Last week I borrowed a book from the library that wasn't my usual read; I wanted light, and this book, a suspense thriller with Russians and Wall Street corruption, seemed safe. Restitution is a debut novel by Lee Vance, a graduate of Harvard Business School and a retired [retired at 45 judging from the book jacket photo] general partner of Goldman Sachs Group living in New York City with his wife and three kids. I'll insert an apology here to FMF fans who are weary of reading about adoption themes in movies and television series for the past few weeks. I had put the soapbox in storage, but then I started reading a formulaic, banal whodunit that, combined with the full moon and raging hormones, turned into a perfect emotional storm. I lost yet another day of productivity and even a half day of work because once again, I was blindsided by...stupidity? insensitivity? ignorance?
Here's the plot summary offered by Restitution's publisher:
"Peter Tyler appears to have it all -- a loving wife, a powerful
job on Wall Street, a sprawling house in the suburbs. But in a
moment of weakness, Peter indulges in a one-night stand with a
beautiful trader. A few weeks later, his house is broken into
and his wife brutally murdered. When the police discover Peter's
infidelity, he immediately goes from grieving husband to prime
suspect. Suddenly, it's up to Peter to prove his own innocence
and find his wife's killer. Written with ferocity and at a lightning
pace, Restitution marks the debut of an intelligent and exciting
One-third of the way into the book, the reader learns that Peter and his wife of 16 years have tried in vain to conceive, but she's waited too long. IVF treatments aren't working. The couple is in a therapist's office, where Jenna [the wife] felt it was the safest place to tell her husband she wanted to adopt a child. I sent the following e-mail to Lorraine a few days ago:
"I've been on a downward spiral for the past 24 hours and this didn't help...So she wants to adopt. Her husband's against it, something his father told him when he was younger about cuckoo birds: They lay their eggs in other birds' nests. After the baby cuckoo's born, it pushes the natural hatchlings out so it can have all the food. The adult birds don't notice. They go right on feeding the baby cuckoo as if it were their own. Adult birds want baby birds. A baby cuckoo might seem better than an empty nest. But all the care and feeding the world isn't going to make a cuckoo a songbird. Nature always trumps nurture in the end." [This tale was in reference to childhood neighbors taking in a twelve-year-old foster child who was led out of the house in handcuffs by the police. Nature trumps nurture, but not in my case.]
Later this couple is in the wife's therapist's office, where the wife confesses she wants to adopt and he's blindsided by the sneak attack. He says, "It's not my fault we're in this situation. I'm not the one who decided to wait, and I'm not the one with a fertility problem. And yet you blame me because I won't let you compound your mistake. So once and for all, here are my views on adoption: I don't want a three-year-old with fetal alcohol syndrome. I don't want a baby who was shaken, or born addicted to crack, or has HIV. I don't want a kid some Chinese farmworkers threw away like a melon, or to go to sensitivity training so I can learn how difficult it is for our black child to grow up in a privileged white family. I don't want a kid whose parents were fundamentalist Christian hypocrites, or a fifteen-year-old checkout girl at the local supermarket and her bald forty-eight-year-old manager. I don't want a kid who's a f*****g loser. Are those enough words? Do you understand me now?"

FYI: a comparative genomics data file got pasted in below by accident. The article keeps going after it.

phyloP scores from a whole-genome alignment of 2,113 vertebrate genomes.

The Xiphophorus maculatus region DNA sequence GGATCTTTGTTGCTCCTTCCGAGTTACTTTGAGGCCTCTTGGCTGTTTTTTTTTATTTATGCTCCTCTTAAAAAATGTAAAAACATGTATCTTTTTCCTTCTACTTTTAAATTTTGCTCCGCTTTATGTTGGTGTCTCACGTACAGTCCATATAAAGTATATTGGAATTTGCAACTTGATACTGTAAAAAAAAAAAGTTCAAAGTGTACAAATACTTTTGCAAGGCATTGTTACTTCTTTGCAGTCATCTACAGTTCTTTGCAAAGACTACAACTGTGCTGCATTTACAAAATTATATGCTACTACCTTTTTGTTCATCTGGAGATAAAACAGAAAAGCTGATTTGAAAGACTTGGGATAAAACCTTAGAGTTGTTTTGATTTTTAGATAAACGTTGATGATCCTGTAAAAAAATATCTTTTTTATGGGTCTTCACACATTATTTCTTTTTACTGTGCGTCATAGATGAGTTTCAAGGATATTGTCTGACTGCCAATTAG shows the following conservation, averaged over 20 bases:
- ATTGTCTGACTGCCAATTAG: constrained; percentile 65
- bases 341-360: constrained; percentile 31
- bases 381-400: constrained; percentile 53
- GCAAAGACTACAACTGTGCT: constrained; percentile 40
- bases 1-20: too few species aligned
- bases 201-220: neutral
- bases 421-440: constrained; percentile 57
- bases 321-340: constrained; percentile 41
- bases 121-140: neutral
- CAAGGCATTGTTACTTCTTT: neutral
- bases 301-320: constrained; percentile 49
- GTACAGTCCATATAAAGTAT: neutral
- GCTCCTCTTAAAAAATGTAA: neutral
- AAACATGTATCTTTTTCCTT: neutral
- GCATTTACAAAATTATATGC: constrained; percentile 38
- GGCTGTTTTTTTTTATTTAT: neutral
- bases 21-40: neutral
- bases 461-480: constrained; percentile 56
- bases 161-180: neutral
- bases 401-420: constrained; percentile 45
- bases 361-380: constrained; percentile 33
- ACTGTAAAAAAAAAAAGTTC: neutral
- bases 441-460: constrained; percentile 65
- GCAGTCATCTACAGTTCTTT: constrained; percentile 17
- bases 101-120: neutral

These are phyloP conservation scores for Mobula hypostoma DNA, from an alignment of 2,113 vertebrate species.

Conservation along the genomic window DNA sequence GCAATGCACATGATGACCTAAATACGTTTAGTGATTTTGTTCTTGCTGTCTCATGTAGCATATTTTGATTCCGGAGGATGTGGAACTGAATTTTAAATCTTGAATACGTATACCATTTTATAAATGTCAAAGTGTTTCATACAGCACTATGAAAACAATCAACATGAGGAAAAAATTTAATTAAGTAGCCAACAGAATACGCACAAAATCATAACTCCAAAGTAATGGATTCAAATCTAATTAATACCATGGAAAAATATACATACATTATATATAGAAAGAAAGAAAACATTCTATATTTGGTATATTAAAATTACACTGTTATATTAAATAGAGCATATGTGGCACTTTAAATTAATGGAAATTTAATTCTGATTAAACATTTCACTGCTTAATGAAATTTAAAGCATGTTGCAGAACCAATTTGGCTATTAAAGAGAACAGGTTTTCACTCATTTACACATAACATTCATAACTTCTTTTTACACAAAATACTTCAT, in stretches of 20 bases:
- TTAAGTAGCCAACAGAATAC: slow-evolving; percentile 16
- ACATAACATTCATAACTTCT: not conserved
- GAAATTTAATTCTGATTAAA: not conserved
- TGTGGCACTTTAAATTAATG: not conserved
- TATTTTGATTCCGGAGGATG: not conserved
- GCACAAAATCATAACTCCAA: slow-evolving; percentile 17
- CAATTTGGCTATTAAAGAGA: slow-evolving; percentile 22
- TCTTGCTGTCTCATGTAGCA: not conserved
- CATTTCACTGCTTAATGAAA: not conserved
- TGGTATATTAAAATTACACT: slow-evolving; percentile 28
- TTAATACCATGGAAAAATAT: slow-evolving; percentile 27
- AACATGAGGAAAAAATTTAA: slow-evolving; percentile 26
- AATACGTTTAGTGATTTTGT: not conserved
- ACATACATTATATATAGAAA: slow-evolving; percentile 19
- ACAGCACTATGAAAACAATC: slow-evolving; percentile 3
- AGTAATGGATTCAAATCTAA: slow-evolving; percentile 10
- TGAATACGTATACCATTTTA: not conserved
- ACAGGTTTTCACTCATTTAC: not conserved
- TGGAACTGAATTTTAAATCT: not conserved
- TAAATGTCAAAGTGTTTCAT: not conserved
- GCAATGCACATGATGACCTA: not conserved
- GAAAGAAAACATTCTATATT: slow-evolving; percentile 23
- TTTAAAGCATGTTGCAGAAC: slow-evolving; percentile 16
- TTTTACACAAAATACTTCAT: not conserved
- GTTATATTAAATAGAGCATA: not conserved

I ended my screed with "Improper Adoptee would love to be called a kid who's a f****g loser." And, sadly, the statement isn't that far off base. With a few keystrokes, this author managed to attack, heck--emotionally maim--birthparents, adoptive parents, and adoptees alike. Anyone slammed by adoption knows we're all losers; it's one of very few human dynamics based on loss.
I wondered where the author mined those gems. Is he an adoptee? Did he languish in the foster care system as a youth? Does he have friends who wrestled with infertility? Is he an adoptive parent who went through the wringer trying to fill an empty nest? I'm guessing the latter, and he's not the only one.
My former best friend wouldn't consider adoption because it was dicey, but she had a kinder, gentler way of expressing the character's sentiments. After lots of trial and error, her son was conceived in a petri dish when she was 44 and now they're a happy little family. And when Judasina, my back-stabbing sister who continues to have a relationship with my daughter while I'm exiled to the island of first-mothers-who-aren't-mothers, [this is third party info so I can't vouch for veracity] asked if my daughter would consider adoption (recently diagnosed cervical cancer ends her dream of having a third child) she, the perfect grade A Mercedes Benz of babies relinquished to adoption, replied that her [adoptive] mother was very lucky, but she wouldn't want to chance it because "you never know what you're gonna get." To her credit, she also added she wouldn't want to subject another mother to the heartache I've endured. Maybe life as a crackwhore would have been easier and nobler after all.
The initial SOS e-mail to Lorraine was prompted by yet another e-mail announcement from Adoption News Service for a single adoptive parent conference in Boston. It described the hotel's wonderful amenities and program, but I reacted like a bull seeing red cloth when I saw "Single Adoptive Parent." As I said, combined with the full moon, raging hormones, and overall inability to shake off the temporarily negative wheel of karma, I just felt ripped off. After reading those charming fictitious yet laser-sharp words about adoption, surely at least one reader feels the same.